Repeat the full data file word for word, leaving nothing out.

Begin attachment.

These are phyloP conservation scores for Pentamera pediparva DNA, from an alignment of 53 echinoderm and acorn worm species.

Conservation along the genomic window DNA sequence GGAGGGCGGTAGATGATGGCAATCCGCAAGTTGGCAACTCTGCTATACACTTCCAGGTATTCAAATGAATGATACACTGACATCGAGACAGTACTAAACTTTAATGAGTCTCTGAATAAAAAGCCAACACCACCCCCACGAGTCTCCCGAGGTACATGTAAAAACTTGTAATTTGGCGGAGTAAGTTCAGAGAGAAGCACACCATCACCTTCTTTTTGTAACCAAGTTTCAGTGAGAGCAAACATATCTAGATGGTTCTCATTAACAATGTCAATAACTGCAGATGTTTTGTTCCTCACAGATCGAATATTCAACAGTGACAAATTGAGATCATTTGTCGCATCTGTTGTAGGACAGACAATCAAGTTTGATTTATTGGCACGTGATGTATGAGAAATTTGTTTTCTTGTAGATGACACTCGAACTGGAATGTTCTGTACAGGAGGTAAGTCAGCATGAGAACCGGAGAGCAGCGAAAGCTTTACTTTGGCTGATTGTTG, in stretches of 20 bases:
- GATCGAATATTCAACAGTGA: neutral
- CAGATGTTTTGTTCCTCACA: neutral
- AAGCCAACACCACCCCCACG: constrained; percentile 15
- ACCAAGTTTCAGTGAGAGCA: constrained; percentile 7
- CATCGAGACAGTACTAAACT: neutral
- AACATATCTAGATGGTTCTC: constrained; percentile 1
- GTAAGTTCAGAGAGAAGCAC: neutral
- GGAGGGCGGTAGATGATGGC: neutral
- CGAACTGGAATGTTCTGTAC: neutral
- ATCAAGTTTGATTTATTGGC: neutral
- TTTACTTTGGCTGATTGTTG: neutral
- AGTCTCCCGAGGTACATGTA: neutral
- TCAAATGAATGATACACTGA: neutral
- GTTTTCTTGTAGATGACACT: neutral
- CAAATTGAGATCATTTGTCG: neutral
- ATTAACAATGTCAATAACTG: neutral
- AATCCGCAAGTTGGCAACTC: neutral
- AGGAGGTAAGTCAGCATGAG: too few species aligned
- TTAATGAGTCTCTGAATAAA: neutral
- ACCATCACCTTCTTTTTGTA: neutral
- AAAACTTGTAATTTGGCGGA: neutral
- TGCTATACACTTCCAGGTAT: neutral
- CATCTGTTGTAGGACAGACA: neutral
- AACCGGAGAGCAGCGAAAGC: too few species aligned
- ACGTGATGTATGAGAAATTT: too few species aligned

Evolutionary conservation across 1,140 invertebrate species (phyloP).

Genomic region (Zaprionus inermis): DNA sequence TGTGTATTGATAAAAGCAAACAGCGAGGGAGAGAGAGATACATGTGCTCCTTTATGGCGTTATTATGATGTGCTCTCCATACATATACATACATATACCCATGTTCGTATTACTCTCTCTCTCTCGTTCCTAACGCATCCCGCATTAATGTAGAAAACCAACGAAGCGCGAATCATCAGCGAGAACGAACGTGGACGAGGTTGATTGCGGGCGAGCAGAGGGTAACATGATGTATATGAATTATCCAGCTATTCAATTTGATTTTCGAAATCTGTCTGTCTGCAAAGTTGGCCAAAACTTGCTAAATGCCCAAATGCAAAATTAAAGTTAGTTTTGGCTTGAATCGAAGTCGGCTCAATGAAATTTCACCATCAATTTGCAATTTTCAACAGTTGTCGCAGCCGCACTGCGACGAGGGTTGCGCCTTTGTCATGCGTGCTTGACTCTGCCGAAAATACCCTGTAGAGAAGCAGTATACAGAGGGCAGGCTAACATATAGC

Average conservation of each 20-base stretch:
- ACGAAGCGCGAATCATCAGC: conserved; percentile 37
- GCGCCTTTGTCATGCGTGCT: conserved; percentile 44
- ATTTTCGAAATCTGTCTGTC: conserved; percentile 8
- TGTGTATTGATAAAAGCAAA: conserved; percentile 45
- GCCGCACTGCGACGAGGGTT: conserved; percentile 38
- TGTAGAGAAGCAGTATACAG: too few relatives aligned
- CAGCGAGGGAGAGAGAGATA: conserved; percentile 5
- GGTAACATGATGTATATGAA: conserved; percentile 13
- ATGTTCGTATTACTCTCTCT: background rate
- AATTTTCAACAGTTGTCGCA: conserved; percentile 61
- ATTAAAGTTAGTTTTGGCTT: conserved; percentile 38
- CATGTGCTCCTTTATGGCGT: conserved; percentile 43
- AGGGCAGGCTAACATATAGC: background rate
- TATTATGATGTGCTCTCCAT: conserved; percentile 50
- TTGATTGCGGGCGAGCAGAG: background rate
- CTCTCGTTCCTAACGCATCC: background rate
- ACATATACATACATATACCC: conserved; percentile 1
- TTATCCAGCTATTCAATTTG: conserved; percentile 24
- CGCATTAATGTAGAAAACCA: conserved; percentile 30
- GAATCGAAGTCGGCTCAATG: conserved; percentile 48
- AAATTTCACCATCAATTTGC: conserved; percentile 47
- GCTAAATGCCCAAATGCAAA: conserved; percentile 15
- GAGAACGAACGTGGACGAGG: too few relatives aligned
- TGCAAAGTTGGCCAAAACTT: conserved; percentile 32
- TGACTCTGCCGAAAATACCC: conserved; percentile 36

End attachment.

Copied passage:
These are phyloP conservation scores for Pentamera pediparva DNA, from an alignment of 53 echinoderm and acorn worm species.

Conservation along the genomic window DNA sequence GGAGGGCGGTAGATGATGGCAATCCGCAAGTTGGCAACTCTGCTATACACTTCCAGGTATTCAAATGAATGATACACTGACATCGAGACAGTACTAAACTTTAATGAGTCTCTGAATAAAAAGCCAACACCACCCCCACGAGTCTCCCGAGGTACATGTAAAAACTTGTAATTTGGCGGAGTAAGTTCAGAGAGAAGCACACCATCACCTTCTTTTTGTAACCAAGTTTCAGTGAGAGCAAACATATCTAGATGGTTCTCATTAACAATGTCAATAACTGCAGATGTTTTGTTCCTCACAGATCGAATATTCAACAGTGACAAATTGAGATCATTTGTCGCATCTGTTGTAGGACAGACAATCAAGTTTGATTTATTGGCACGTGATGTATGAGAAATTTGTTTTCTTGTAGATGACACTCGAACTGGAATGTTCTGTACAGGAGGTAAGTCAGCATGAGAACCGGAGAGCAGCGAAAGCTTTACTTTGGCTGATTGTTG, in stretches of 20 bases:
- GATCGAATATTCAACAGTGA: neutral
- CAGATGTTTTGTTCCTCACA: neutral
- AAGCCAACACCACCCCCACG: constrained; percentile 15
- ACCAAGTTTCAGTGAGAGCA: constrained; percentile 7
- CATCGAGACAGTACTAAACT: neutral
- AACATATCTAGATGGTTCTC: constrained; percentile 1
- GTAAGTTCAGAGAGAAGCAC: neutral
- GGAGGGCGGTAGATGATGGC: neutral
- CGAACTGGAATGTTCTGTAC: neutral
- ATCAAGTTTGATTTATTGGC: neutral
- TTTACTTTGGCTGATTGTTG: neutral
- AGTCTCCCGAGGTACATGTA: neutral
- TCAAATGAATGATACACTGA: neutral
- GTTTTCTTGTAGATGACACT: neutral
- CAAATTGAGATCATTTGTCG: neutral
- ATTAACAATGTCAATAACTG: neutral
- AATCCGCAAGTTGGCAACTC: neutral
- AGGAGGTAAGTCAGCATGAG: too few species aligned
- TTAATGAGTCTCTGAATAAA: neutral
- ACCATCACCTTCTTTTTGTA: neutral
- AAAACTTGTAATTTGGCGGA: neutral
- TGCTATACACTTCCAGGTAT: neutral
- CATCTGTTGTAGGACAGACA: neutral
- AACCGGAGAGCAGCGAAAGC: too few species aligned
- ACGTGATGTATGAGAAATTT: too few species aligned

Evolutionary conservation across 1,140 invertebrate species (phyloP).

Genomic region (Zaprionus inermis): DNA sequence TGTGTATTGATAAAAGCAAACAGCGAGGGAGAGAGAGATACATGTGCTCCTTTATGGCGTTATTATGATGTGCTCTCCATACATATACATACATATACCCATGTTCGTATTACTCTCTCTCTCTCGTTCCTAACGCATCCCGCATTAATGTAGAAAACCAACGAAGCGCGAATCATCAGCGAGAACGAACGTGGACGAGGTTGATTGCGGGCGAGCAGAGGGTAACATGATGTATATGAATTATCCAGCTATTCAATTTGATTTTCGAAATCTGTCTGTCTGCAAAGTTGGCCAAAACTTGCTAAATGCCCAAATGCAAAATTAAAGTTAGTTTTGGCTTGAATCGAAGTCGGCTCAATGAAATTTCACCATCAATTTGCAATTTTCAACAGTTGTCGCAGCCGCACTGCGACGAGGGTTGCGCCTTTGTCATGCGTGCTTGACTCTGCCGAAAATACCCTGTAGAGAAGCAGTATACAGAGGGCAGGCTAACATATAGC

Average conservation of each 20-base stretch:
- ACGAAGCGCGAATCATCAGC: conserved; percentile 37
- GCGCCTTTGTCATGCGTGCT: conserved; percentile 44
- ATTTTCGAAATCTGTCTGTC: conserved; percentile 8
- TGTGTATTGATAAAAGCAAA: conserved; percentile 45
- GCCGCACTGCGACGAGGGTT: conserved; percentile 38
- TGTAGAGAAGCAGTATACAG: too few relatives aligned
- CAGCGAGGGAGAGAGAGATA: conserved; percentile 5
- GGTAACATGATGTATATGAA: conserved; percentile 13
- ATGTTCGTATTACTCTCTCT: background rate
- AATTTTCAACAGTTGTCGCA: conserved; percentile 61
- ATTAAAGTTAGTTTTGGCTT: conserved; percentile 38
- CATGTGCTCCTTTATGGCGT: conserved; percentile 43
- AGGGCAGGCTAACATATAGC: background rate
- TATTATGATGTGCTCTCCAT: conserved; percentile 50
- TTGATTGCGGGCGAGCAGAG: background rate
- CTCTCGTTCCTAACGCATCC: background rate
- ACATATACATACATATACCC: conserved; percentile 1
- TTATCCAGCTATTCAATTTG: conserved; percentile 24
- CGCATTAATGTAGAAAACCA: conserved; percentile 30
- GAATCGAAGTCGGCTCAATG: conserved; percentile 48
- AAATTTCACCATCAATTTGC: conserved; percentile 47
- GCTAAATGCCCAAATGCAAA: conserved; percentile 15
- GAGAACGAACGTGGACGAGG: too few relatives aligned
- TGCAAAGTTGGCCAAAACTT: conserved; percentile 32
- TGACTCTGCCGAAAATACCC: conserved; percentile 36